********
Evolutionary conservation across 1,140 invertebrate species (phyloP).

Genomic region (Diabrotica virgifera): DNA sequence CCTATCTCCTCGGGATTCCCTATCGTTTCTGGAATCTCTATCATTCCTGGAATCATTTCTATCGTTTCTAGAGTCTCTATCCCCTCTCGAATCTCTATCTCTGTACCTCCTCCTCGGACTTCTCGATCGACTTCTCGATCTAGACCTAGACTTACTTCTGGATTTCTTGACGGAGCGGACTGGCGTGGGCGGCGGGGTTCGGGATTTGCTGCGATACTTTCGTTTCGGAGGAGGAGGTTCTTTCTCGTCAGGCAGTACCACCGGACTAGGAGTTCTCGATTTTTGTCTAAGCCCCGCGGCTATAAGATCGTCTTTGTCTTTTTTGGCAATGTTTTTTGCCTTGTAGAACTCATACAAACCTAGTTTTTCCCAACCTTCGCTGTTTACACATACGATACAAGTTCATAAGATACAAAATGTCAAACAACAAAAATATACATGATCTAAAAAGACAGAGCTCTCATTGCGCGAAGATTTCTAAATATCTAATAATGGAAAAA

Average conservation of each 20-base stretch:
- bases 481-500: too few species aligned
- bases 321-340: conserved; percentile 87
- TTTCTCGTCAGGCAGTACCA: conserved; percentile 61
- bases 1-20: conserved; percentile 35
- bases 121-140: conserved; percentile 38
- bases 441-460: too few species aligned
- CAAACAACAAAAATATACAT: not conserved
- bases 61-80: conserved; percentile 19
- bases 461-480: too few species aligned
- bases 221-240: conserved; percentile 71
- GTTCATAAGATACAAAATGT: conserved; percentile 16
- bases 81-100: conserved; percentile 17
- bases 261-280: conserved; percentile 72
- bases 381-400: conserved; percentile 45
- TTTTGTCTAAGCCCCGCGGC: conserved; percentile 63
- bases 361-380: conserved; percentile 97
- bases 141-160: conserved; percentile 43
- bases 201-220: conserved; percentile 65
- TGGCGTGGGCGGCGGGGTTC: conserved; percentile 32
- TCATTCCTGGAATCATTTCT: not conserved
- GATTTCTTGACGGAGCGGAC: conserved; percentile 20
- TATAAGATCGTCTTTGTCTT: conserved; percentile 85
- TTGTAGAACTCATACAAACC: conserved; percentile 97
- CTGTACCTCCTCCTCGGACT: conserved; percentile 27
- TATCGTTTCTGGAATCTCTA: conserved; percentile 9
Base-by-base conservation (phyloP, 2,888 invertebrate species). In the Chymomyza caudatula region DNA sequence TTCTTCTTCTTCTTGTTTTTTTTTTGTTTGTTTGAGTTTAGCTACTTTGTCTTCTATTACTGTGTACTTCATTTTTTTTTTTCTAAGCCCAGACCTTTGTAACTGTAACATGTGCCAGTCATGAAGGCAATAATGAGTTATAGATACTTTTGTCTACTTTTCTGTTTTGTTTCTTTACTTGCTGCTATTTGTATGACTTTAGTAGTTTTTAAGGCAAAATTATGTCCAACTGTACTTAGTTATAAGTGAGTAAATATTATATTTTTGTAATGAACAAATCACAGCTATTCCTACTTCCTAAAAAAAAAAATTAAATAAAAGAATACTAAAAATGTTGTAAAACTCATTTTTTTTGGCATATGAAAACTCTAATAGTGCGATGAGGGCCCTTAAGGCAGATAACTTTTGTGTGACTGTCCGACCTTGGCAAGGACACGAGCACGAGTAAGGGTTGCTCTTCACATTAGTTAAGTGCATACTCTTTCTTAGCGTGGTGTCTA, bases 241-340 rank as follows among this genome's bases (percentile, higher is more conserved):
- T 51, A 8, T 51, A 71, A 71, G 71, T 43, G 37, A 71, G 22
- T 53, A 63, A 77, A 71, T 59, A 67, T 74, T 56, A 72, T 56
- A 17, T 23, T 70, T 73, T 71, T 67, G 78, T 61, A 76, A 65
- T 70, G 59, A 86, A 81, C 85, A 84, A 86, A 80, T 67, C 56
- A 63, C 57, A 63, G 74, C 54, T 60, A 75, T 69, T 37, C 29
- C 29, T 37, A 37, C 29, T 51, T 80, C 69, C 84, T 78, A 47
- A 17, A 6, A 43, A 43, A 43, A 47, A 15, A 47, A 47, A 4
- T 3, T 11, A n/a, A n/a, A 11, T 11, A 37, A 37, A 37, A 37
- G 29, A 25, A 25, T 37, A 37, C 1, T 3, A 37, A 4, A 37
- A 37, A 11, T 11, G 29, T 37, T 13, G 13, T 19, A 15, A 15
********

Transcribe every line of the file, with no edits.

Evolutionary conservation across 1,140 invertebrate species (phyloP).

Genomic region (Diabrotica virgifera): DNA sequence CCTATCTCCTCGGGATTCCCTATCGTTTCTGGAATCTCTATCATTCCTGGAATCATTTCTATCGTTTCTAGAGTCTCTATCCCCTCTCGAATCTCTATCTCTGTACCTCCTCCTCGGACTTCTCGATCGACTTCTCGATCTAGACCTAGACTTACTTCTGGATTTCTTGACGGAGCGGACTGGCGTGGGCGGCGGGGTTCGGGATTTGCTGCGATACTTTCGTTTCGGAGGAGGAGGTTCTTTCTCGTCAGGCAGTACCACCGGACTAGGAGTTCTCGATTTTTGTCTAAGCCCCGCGGCTATAAGATCGTCTTTGTCTTTTTTGGCAATGTTTTTTGCCTTGTAGAACTCATACAAACCTAGTTTTTCCCAACCTTCGCTGTTTACACATACGATACAAGTTCATAAGATACAAAATGTCAAACAACAAAAATATACATGATCTAAAAAGACAGAGCTCTCATTGCGCGAAGATTTCTAAATATCTAATAATGGAAAAA

Average conservation of each 20-base stretch:
- bases 481-500: too few species aligned
- bases 321-340: conserved; percentile 87
- TTTCTCGTCAGGCAGTACCA: conserved; percentile 61
- bases 1-20: conserved; percentile 35
- bases 121-140: conserved; percentile 38
- bases 441-460: too few species aligned
- CAAACAACAAAAATATACAT: not conserved
- bases 61-80: conserved; percentile 19
- bases 461-480: too few species aligned
- bases 221-240: conserved; percentile 71
- GTTCATAAGATACAAAATGT: conserved; percentile 16
- bases 81-100: conserved; percentile 17
- bases 261-280: conserved; percentile 72
- bases 381-400: conserved; percentile 45
- TTTTGTCTAAGCCCCGCGGC: conserved; percentile 63
- bases 361-380: conserved; percentile 97
- bases 141-160: conserved; percentile 43
- bases 201-220: conserved; percentile 65
- TGGCGTGGGCGGCGGGGTTC: conserved; percentile 32
- TCATTCCTGGAATCATTTCT: not conserved
- GATTTCTTGACGGAGCGGAC: conserved; percentile 20
- TATAAGATCGTCTTTGTCTT: conserved; percentile 85
- TTGTAGAACTCATACAAACC: conserved; percentile 97
- CTGTACCTCCTCCTCGGACT: conserved; percentile 27
- TATCGTTTCTGGAATCTCTA: conserved; percentile 9
Base-by-base conservation (phyloP, 2,888 invertebrate species). In the Chymomyza caudatula region DNA sequence TTCTTCTTCTTCTTGTTTTTTTTTTGTTTGTTTGAGTTTAGCTACTTTGTCTTCTATTACTGTGTACTTCATTTTTTTTTTTCTAAGCCCAGACCTTTGTAACTGTAACATGTGCCAGTCATGAAGGCAATAATGAGTTATAGATACTTTTGTCTACTTTTCTGTTTTGTTTCTTTACTTGCTGCTATTTGTATGACTTTAGTAGTTTTTAAGGCAAAATTATGTCCAACTGTACTTAGTTATAAGTGAGTAAATATTATATTTTTGTAATGAACAAATCACAGCTATTCCTACTTCCTAAAAAAAAAAATTAAATAAAAGAATACTAAAAATGTTGTAAAACTCATTTTTTTTGGCATATGAAAACTCTAATAGTGCGATGAGGGCCCTTAAGGCAGATAACTTTTGTGTGACTGTCCGACCTTGGCAAGGACACGAGCACGAGTAAGGGTTGCTCTTCACATTAGTTAAGTGCATACTCTTTCTTAGCGTGGTGTCTA, bases 241-340 rank as follows among this genome's bases (percentile, higher is more conserved):
- T 51, A 8, T 51, A 71, A 71, G 71, T 43, G 37, A 71, G 22
- T 53, A 63, A 77, A 71, T 59, A 67, T 74, T 56, A 72, T 56
- A 17, T 23, T 70, T 73, T 71, T 67, G 78, T 61, A 76, A 65
- T 70, G 59, A 86, A 81, C 85, A 84, A 86, A 80, T 67, C 56
- A 63, C 57, A 63, G 74, C 54, T 60, A 75, T 69, T 37, C 29
- C 29, T 37, A 37, C 29, T 51, T 80, C 69, C 84, T 78, A 47
- A 17, A 6, A 43, A 43, A 43, A 47, A 15, A 47, A 47, A 4
- T 3, T 11, A n/a, A n/a, A 11, T 11, A 37, A 37, A 37, A 37
- G 29, A 25, A 25, T 37, A 37, C 1, T 3, A 37, A 4, A 37
- A 37, A 11, T 11, G 29, T 37, T 13, G 13, T 19, A 15, A 15